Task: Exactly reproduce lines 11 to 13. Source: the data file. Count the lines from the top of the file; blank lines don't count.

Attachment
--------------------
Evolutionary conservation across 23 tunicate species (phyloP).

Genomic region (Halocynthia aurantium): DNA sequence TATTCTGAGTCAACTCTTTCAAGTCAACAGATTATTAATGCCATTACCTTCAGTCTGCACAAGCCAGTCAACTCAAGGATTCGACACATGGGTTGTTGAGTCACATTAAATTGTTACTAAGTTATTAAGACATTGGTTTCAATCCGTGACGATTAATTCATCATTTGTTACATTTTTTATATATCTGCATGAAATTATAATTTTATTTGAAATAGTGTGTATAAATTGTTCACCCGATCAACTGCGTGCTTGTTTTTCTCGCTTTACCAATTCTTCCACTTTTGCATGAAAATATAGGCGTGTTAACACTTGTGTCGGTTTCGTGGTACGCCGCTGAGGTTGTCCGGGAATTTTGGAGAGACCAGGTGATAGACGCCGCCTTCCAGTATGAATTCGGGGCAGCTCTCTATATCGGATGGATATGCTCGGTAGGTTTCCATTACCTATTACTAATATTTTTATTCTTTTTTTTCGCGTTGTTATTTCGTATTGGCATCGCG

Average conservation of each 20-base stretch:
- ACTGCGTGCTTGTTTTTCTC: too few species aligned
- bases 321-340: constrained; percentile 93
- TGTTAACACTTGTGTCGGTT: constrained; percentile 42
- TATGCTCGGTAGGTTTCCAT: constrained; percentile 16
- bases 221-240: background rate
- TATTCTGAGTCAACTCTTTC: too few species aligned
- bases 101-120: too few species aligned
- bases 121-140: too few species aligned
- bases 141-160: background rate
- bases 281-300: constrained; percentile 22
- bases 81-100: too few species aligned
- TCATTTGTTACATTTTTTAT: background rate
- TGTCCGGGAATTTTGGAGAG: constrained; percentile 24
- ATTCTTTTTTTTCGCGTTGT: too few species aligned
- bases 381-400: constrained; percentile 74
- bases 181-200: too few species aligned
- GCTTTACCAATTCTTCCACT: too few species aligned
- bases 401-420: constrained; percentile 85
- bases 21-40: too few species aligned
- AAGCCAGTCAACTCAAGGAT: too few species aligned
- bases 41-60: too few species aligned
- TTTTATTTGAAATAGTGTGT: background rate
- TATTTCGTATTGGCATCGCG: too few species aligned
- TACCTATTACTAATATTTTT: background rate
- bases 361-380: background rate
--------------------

- bases 121-140: too few species aligned
- bases 141-160: background rate
- bases 281-300: constrained; percentile 22